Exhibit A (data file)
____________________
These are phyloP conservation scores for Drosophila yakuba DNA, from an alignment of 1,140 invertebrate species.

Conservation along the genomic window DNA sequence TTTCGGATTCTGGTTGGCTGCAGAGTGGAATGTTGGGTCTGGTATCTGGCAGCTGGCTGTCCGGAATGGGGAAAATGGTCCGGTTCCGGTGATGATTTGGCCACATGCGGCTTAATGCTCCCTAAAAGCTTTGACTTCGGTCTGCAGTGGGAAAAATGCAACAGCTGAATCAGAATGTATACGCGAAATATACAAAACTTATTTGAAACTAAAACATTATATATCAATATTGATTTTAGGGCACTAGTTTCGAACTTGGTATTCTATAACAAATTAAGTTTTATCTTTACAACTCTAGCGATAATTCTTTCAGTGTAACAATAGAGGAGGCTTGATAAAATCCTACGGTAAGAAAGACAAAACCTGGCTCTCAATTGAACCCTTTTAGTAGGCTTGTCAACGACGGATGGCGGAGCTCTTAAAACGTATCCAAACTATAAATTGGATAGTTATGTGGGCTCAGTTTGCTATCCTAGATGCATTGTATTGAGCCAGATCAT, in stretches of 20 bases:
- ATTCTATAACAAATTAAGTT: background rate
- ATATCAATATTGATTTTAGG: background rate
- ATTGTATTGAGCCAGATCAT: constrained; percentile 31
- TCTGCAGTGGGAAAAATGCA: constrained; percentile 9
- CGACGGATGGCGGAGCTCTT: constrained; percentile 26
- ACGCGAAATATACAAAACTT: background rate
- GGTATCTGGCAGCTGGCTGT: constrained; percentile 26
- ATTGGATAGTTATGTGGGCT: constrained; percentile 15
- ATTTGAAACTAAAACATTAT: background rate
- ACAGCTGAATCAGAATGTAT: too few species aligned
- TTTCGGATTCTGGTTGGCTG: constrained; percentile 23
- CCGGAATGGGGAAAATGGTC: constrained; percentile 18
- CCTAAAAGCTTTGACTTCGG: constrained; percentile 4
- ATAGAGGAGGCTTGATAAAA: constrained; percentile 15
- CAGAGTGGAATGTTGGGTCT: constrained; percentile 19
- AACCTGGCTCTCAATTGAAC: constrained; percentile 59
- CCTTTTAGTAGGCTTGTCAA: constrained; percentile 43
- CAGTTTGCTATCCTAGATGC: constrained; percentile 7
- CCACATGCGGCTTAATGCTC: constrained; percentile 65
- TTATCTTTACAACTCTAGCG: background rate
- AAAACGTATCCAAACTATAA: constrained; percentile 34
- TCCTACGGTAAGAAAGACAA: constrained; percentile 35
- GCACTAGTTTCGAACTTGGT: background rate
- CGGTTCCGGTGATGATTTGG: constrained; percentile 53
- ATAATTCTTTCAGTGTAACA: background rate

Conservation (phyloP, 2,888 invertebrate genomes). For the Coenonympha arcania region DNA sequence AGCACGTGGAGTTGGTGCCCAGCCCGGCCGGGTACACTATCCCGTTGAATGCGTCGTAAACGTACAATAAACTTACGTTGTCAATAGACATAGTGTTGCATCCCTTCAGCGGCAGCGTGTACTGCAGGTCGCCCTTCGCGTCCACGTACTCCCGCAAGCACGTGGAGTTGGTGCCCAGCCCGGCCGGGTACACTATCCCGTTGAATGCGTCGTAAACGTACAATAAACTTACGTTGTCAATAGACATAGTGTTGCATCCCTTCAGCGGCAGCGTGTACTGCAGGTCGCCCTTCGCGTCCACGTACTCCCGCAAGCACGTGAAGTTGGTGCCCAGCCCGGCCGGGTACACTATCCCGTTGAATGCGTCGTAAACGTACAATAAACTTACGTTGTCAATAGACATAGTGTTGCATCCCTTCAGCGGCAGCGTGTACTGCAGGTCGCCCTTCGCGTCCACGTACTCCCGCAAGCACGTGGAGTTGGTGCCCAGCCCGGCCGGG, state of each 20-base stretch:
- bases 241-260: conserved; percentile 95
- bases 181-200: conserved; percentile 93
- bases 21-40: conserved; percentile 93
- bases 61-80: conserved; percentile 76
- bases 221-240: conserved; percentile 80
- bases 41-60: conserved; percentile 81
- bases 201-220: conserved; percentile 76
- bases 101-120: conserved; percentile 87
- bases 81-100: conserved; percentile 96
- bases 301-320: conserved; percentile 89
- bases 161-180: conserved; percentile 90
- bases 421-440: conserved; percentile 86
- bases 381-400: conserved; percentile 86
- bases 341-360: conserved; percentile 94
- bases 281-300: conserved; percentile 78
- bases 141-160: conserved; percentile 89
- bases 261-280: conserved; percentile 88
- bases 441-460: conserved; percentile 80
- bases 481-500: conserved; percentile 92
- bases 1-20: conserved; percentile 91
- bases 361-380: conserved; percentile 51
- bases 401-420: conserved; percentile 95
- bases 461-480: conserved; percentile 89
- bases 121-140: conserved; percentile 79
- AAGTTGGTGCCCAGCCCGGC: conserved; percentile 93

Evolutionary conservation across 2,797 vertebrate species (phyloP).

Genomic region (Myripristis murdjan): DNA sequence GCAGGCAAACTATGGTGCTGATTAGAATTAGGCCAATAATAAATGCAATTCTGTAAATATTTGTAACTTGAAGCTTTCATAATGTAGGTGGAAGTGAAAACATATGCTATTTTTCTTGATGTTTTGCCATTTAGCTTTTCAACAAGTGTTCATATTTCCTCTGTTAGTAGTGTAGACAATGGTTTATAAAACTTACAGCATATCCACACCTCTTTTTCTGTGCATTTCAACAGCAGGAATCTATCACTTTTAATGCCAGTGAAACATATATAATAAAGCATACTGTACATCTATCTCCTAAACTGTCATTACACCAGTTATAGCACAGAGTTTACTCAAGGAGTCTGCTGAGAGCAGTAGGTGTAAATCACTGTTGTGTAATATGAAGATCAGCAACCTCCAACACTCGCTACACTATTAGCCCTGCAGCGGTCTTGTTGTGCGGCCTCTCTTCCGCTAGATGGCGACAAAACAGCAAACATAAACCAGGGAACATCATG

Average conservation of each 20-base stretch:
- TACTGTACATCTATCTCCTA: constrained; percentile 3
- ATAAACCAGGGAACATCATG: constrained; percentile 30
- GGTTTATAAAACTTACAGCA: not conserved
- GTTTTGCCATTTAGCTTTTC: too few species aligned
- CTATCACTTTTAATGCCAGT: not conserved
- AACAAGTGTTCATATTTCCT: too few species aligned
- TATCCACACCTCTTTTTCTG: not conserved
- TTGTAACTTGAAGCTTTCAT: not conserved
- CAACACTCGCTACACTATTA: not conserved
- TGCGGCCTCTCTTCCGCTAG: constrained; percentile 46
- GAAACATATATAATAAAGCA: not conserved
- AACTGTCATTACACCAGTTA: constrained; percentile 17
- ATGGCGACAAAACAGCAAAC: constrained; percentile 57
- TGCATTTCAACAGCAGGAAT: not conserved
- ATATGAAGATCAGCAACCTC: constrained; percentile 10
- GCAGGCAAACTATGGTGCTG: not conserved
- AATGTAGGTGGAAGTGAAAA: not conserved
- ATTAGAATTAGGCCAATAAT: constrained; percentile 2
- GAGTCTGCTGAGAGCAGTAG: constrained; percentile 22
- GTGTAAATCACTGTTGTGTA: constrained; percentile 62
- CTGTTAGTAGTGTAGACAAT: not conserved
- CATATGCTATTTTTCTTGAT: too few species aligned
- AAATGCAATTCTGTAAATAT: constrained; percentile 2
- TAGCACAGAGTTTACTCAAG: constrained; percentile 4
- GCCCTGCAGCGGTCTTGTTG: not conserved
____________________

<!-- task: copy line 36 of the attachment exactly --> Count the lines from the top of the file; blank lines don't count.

- bases 101-120: conserved; percentile 87